The Muhammad Ali mosque a.k.a The Alabaster Mosque was able to perfect the impossible formula of majesty and allure. It is considered to be one of the most beautiful constructions in the immortal city of Cairo. It is located inside the powerful Cairo Citadel about 7.5 miles away from downtown. It’s construction process began by the ruler of Egypt Muhammad Ali between 1830 and 1848 AD at the beginning of the Egyptian Renaissance to be a house of worship and his final resting place.
History of Muhammad Ali Mosque
When Muhammad Ali took power in Cairo in 1800, he worked on reshaping the Cairo citadel’s design to fit his own personal vision and to his own landmark to immortalize his legacy.
He ordered an architect called Yusuf Bushnaq to construct a Muhammad Ali mosque resembling sultan Ahmad mosque in Istanbul, which took 18 years to build and was restored by King Fuad in 1931 and once again in 1939 by King Farouk with the total cost of 100,000 LE (equal to about $560.00 USD).
The Purpose of Muhammad Ali Mosque
Muhammad Ali constructed the mosque with two minarets as a manner to defy the ottoman kingdom because the royal law prohibited anyone except the sultan from constructing a mosque with more than two minarets which he used to showcase his desire to rebel and free himself from the Ottoman rule, this proves Muhammad Ali mosque historical importance as it wasn’t a mere house of worship but symbol for freedom.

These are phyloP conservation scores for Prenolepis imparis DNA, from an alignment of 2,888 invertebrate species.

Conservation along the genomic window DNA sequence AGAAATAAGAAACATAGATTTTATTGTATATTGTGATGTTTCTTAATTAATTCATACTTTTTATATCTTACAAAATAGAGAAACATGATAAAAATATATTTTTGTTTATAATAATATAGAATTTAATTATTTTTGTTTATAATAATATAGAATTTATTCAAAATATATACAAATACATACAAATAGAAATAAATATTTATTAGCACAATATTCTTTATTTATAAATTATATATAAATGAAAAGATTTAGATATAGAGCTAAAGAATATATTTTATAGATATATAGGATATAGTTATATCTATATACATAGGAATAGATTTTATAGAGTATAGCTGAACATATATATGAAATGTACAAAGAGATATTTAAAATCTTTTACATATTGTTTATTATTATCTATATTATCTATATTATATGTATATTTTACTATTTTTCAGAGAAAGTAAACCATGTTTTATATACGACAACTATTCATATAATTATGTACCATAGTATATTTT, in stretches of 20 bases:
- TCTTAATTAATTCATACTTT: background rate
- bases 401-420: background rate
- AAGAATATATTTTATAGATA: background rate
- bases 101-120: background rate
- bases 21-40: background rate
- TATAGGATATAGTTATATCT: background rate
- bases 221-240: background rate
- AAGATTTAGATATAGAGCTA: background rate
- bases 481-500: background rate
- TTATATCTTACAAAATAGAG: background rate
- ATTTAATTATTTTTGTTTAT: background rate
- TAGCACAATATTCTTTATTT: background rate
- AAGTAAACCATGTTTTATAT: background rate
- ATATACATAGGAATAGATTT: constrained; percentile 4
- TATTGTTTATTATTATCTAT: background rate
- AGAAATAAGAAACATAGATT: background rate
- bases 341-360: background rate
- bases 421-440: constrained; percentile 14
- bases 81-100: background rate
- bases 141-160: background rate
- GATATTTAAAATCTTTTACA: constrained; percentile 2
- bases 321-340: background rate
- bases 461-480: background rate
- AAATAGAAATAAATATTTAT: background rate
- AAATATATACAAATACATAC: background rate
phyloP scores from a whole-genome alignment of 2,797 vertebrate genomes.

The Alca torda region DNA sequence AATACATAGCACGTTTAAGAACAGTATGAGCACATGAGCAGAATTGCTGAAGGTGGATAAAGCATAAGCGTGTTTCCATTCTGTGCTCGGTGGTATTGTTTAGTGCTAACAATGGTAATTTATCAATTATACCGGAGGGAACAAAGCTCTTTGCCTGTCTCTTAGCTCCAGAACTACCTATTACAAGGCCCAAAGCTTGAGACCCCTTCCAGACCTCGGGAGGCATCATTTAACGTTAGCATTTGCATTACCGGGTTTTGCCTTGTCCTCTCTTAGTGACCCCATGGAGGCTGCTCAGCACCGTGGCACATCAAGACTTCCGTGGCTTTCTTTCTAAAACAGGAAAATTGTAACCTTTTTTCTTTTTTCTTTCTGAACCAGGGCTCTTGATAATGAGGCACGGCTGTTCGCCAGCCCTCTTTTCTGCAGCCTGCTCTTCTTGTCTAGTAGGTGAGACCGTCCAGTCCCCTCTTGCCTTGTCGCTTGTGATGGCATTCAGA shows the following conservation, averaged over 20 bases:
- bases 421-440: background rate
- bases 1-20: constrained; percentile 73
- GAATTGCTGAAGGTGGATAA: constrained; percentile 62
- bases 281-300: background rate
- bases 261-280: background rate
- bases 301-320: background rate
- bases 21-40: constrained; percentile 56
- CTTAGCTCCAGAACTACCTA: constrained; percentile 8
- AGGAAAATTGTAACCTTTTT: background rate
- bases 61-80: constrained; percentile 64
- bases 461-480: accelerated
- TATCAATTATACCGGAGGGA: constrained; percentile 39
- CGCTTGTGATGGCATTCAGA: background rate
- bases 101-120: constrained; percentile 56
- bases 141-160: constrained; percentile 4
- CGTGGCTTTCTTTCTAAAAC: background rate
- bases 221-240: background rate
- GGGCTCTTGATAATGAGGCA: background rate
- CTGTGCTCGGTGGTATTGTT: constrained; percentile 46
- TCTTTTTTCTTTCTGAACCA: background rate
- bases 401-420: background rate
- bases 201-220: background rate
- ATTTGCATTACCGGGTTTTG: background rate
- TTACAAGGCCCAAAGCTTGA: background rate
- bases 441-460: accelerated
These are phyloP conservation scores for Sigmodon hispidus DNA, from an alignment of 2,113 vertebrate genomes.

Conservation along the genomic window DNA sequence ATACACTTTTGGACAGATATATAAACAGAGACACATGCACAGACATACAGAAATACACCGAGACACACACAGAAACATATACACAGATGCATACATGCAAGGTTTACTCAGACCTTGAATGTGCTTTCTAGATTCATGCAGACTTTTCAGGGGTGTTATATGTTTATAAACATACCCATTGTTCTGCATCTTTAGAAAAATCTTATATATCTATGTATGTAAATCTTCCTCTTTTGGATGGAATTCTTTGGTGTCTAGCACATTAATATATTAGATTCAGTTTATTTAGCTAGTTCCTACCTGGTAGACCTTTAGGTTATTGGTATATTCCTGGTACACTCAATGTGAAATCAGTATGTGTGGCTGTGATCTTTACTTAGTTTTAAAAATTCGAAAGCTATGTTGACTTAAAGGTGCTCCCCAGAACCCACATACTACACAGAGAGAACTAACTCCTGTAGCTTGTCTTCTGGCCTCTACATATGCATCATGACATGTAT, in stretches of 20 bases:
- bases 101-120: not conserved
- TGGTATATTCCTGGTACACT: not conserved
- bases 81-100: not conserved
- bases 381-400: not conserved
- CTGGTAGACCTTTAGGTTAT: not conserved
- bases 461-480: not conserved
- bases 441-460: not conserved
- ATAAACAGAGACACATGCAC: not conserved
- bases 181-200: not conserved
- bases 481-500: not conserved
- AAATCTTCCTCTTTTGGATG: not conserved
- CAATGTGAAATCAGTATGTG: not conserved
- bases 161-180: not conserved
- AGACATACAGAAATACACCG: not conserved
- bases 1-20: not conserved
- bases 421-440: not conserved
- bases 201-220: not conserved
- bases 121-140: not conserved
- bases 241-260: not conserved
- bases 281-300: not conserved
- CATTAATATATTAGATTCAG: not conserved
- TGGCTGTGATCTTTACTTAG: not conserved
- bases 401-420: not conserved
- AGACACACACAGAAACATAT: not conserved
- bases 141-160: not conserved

The Architecture of Muhammad Ali Mosque
Muhammad Ali mosque gained the title of “The Alabaster Mosque“ for the extensive use of marble on the exterior & interior walls. The mosque has a rectangular shape and consists of two sections, the western section called the courtyard and the eastern section called the house of prayer.
Muhammad Ali mosque depended on an elegant ottoman style of architecture and the interior contains French rococo influences with enchanting finishes of ornate of red, green and gold. It was built in a square plan measuring exactly 41×41 m and with a hypnotic central dome surrounded by four small semi-circular domes.
The Construction of Muhammad Ali Mosque
The main material used for the construction of Muhammad Ali mosque is limestone and the forecourt is covered with Alabaster plus the inner and outer walls are covered with shining marble.
The house of worship contains a breathtaking golden-scalloped mihrab and two majestic minarets that reached the height of 82 m, made of Alabaster and decorated in Nouveau style. Its central dome is 21 meters in diameter and 52 m in total height, rises on four arches and surrounded by four smaller domes decorate in religious medallions.
The courtyard is about 54 m in length and 53 m in width and is surrounded by a single arched Riwaq, and showcases naves raised on pillars and roofed with small domes.
Components of Muhammad Ali Mosque
Muhammad Ali mosque has an ornate brass clock a gift from King Louis Philippe of France to Muhammad Ali in 1845 in exchange for an obelisk which stand in the Concorde square in Paris till today and a Turkish ablutions fountain that truly resembles a giant Easter egg. The mosque holds the tomb of Muhammad Ali which is made of Carrara marble and located in the courtyard of the mosque on the right side of one of the three entrances behind a bronze grill.